• Burning and watering eyes
  • Headaches and frequent changes in prescription glasses

Computer work hasn't been proven to cause permanent eye damage, but the temporary discomfort that may occur can reduce productivity, cause lost work time and reduce job satisfaction. Eye problems are usually the result of visual fatigue or glare from bright windows or strong light sources, light reflecting off the display screen or poor display screen contrast.

Avoiding vision related problems

Precautions include:

  • Exercising the eyes by periodically focusing on objects at varying distances
  • Blinking regularly
  • Keeping the air around you moist - for example using plants, open pans of water or a humidifier (spider plants are said to be particularly good for this and removing chemical vapours from the air)
  • Adjusting the screen height / seating so that when sitting comfortably your eyes are in line with the top of the monitor screen
  • Adjusting the brightness control on your monitor for comfort
  • Adjusting the contrast on your monitor to make the characters distinct from the background
  • Adjusting the refresh rate of your monitor to stop it flickering
  • Positioning monitors to avoid glare (e.g. not directly in front of windows)
  • Keeping your monitor the screen clean
  • Keeping the screen and document holder (if you use one) at the same distance from your eyes
  • Servicing, repairing or replacing monitors that flicker or have inadequate clarity
  • Regular eye testing - do this at least once every 2 years and more frequently if necessary - especially if you are experiencing eye problems related to using display equipment. Indicate the distance from your eyes to the monitor to your optician and talk to them regarding special lenses or the use of bifocals.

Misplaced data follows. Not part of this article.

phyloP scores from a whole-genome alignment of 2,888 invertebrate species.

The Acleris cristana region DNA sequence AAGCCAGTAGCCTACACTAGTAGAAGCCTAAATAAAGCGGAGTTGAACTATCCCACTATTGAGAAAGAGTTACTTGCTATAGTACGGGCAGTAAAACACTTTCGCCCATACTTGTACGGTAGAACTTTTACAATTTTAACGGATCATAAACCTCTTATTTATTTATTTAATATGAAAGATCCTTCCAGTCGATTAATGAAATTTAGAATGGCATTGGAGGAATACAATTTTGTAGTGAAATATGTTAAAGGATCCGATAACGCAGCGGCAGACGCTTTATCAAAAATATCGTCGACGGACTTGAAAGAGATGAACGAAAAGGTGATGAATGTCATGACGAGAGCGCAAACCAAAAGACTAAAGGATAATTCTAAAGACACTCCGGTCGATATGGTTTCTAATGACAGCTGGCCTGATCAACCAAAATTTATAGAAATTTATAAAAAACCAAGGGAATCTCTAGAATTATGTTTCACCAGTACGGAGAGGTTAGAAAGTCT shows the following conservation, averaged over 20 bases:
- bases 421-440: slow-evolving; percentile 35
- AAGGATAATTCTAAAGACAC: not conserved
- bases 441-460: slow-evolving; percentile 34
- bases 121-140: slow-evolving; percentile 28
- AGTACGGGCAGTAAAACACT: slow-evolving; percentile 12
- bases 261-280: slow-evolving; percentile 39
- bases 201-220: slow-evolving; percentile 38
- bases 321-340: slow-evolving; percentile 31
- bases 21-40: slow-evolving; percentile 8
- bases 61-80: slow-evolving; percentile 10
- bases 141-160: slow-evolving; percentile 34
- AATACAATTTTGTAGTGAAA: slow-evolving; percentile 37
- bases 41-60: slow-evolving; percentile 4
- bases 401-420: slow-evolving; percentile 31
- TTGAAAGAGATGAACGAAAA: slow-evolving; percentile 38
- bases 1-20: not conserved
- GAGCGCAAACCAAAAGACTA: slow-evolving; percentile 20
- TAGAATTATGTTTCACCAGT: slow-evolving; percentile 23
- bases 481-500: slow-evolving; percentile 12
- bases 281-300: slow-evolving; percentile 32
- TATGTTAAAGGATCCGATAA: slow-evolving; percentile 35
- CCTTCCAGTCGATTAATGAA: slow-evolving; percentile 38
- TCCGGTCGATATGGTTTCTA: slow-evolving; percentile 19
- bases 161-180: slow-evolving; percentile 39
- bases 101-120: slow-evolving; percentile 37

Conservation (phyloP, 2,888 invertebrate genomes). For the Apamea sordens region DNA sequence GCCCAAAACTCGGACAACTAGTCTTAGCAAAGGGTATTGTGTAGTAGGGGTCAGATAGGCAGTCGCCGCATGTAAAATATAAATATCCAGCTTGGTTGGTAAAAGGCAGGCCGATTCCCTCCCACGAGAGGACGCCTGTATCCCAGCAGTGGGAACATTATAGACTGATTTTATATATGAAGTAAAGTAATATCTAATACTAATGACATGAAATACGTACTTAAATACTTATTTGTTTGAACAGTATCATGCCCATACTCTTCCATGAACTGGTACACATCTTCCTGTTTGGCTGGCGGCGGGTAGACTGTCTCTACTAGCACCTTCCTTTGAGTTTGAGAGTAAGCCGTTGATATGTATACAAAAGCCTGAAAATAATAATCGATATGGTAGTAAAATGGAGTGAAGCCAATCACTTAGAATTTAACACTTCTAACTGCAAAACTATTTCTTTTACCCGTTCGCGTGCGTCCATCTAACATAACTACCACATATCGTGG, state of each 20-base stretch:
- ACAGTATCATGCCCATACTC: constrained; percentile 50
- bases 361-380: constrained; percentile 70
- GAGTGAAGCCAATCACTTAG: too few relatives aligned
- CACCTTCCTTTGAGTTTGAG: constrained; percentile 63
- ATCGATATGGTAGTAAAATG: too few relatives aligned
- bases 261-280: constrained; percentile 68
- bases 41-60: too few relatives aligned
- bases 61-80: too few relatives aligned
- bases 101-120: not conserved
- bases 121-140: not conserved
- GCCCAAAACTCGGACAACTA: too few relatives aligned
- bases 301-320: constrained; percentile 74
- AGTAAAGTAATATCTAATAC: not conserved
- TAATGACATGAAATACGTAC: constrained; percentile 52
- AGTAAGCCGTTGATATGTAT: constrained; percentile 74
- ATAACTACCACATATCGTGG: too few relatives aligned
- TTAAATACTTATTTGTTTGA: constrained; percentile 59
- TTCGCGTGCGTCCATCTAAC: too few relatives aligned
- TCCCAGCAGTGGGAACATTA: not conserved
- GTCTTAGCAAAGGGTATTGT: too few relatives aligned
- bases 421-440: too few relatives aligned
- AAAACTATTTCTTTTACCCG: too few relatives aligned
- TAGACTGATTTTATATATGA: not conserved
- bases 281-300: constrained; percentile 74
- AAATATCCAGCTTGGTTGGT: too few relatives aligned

There are a number of security/safety issues related with the use of computers. Some of them are
  • Hacking
  • Virus
  • Logic Bomb
  • Pishing
  • Software piracy


Hacking is defined as unauthorised access to data held in a computer system. A hacker is someone who uses their knowledge of computers to break into other computer system.  Once a hacker gets access to a computer system, he might steal important information or might delete important files to produce disruptions in the smooth working. As per the Computer Misuse Act, hacking is illegal.
Individual computers or networks can be protected from hacking by using ‘firewall software’.


Viruses are generally developed with a definite intention to cause damage to computer files or at the very least cause inconvenience and annoyance to computer users. A virus usually attaches itself to a program or file and t hen copies itself into other programs and files with which it comes in contact.

computer virus

Types of Virus

Trojan horses

The 'Trojan Horse' is a very apt name for a particularly nasty type of virus. Although technically not a virus, a Trojan Horse is in many ways a more important treat to be aware off. A Trojan Horse must be installed on your computer to become effective. The Trojan Horse has the ability to attach itself to another programme then install itself onto your machine covertly when you install the programme it resides within.
Many Trojan Horses are 'key-logger' programmes that record every key press on your keyboard and store them in a log file. This log file is then e-mail to the person who sent the Trojan Horse to you in a convert way every time you access the Internet. Everything you type; e-mails, letters, credit card numbers, passwords, phone numbers etc. are all logged and received by the hacker, your privacy is completely compromised. Some more advanced key-loggers or password sniffers also keep account of all of the web sites that you have visited and when.


Worms have the ability to replicate themselves, and generally do not require human interactivity to do so. They may be designed to e-mail themselves to other computers. Worms copy themselves from computer to computer rather than file to file like most viruses, and because they require no human help to do so, they can spread much more rapidly through a system than a normal virus.

computer worms
A Worm may arrive in an unsolicited e-mail in an attachment that tempts you to open it, once you do the worm spreads to your computer. E-mail Worms that have the ability to replicate and e-mail themselves to many people simultaneously have resulted in the crashing of e-mail severs in the past due to the excessive strain of all the traffic!